Read and study the following experimental designs. For each:
a. Identify the number of factors and the number of levels within each of the factors. Identify whether each of the factors is between participants or repeated measures.
b. Indicate the format of the research design. How many conditions are in the design?
c. Identify the dependent variable.
d. Draw a schematic diagram of the experiment. Indicate the name of each of the factors, the levels of each of the factors, and the dependent variable.
e. State the research hypothesis or hypotheses in everyday language, and diagram the hypothesis using correlational operators (, =) in the schematic diagram.
• The principle of social facilitation states that people perform well-learned tasks faster when they work with others but perform difficult tasks better when they work alone. To test this idea, Markus (1978) brought 144 participants to a lab. Some of them were randomly assigned to work in a room by themselves. Others were randomly assigned to work in a room with other people. Each person performed two tasks: taking off his or her shoes and socks (an easy task) and putting on a lab coat that ties in the back (a difficult task). Results show that people working alone performed the difficult task faster than people working with others but performed the easy task slower than people working with others. The results thus support the social facilitation model.
• A study explores the hypothesis that attitude change will be more likely to occur on the basis of salient but actually very uninformative characteristics of the communicator when individuals listening to the message are distracted from carefully processing it. College students are randomly assigned to hear a persuasive message given either by an attractive or an unattractive person and to hear this message either when there is a lot of construction noise in the next room or when conditions are quiet. Results show that students who were exposed to the attractive communicator showed significantly more attitude change than the participants who saw the unattractive communicator, but that this difference occurred only in the distraction conditions.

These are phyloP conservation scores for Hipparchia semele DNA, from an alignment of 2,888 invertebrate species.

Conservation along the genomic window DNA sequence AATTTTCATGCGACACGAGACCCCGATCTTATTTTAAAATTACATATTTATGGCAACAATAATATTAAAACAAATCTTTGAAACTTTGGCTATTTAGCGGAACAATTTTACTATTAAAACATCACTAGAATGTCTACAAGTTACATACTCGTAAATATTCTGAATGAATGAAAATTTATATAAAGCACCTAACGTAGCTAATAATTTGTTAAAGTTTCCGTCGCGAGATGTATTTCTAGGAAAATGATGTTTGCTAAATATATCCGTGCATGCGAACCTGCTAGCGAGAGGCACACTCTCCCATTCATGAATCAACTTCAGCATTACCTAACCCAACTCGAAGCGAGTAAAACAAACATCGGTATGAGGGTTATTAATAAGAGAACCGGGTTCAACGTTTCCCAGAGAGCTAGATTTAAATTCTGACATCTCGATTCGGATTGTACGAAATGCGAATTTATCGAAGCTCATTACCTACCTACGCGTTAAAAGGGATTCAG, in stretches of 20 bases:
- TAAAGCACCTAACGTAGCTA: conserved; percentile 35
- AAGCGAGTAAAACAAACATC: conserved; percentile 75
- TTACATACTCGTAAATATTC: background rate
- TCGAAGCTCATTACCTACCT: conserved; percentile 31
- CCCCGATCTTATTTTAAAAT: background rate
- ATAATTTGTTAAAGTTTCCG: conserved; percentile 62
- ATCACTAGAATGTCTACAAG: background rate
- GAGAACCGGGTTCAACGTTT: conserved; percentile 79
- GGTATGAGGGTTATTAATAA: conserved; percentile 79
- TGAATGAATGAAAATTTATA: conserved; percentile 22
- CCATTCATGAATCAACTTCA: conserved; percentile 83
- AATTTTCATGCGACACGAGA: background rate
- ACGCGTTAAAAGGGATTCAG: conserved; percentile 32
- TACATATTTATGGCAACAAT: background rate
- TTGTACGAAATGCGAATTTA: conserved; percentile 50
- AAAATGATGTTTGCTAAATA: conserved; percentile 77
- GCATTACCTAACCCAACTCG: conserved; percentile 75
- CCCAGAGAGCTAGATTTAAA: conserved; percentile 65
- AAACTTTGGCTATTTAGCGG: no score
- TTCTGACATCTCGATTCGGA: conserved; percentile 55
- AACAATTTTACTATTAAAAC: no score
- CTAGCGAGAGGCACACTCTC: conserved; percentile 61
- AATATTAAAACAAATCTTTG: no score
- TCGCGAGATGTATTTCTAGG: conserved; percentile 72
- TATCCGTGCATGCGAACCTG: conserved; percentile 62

• Kassin and Kiechel (1996) researched whether presenting false incriminating evidence leads people to accept guilt for a crime they did not commit. Participants began the experiment by typing letters on a computer keyboard while another person dictated. The letters were read at either a slow pace (43 letters per minute) or a fast pace (67 letters per minute). Before they began, the participants were warned not to press the "ALT" key positioned near the space bar, because doing so would cause the computer program to crash and data would be lost. After one minute of typing, the computer supposedly crashed, and the experimenter then accused the participant of having touched the "ALT" key. All of the participants were in fact innocent and initially denied the charge. The person who had been reading the letters (a confederate of the experimenter) then said that either he or she hadn't seen anything or that he or she had seen the participant hit the "ALT" key. The participant was then asked to sign a false confession stating: "I hit the ‘ALT' key and caused the program to crash. Data were lost." The predictions for the experiment were that more participants would sign the confession when they had been accused by a witness, and particularly when the letters had been read at a fast pace, leading the participant to believe the validity of the (false) accusation.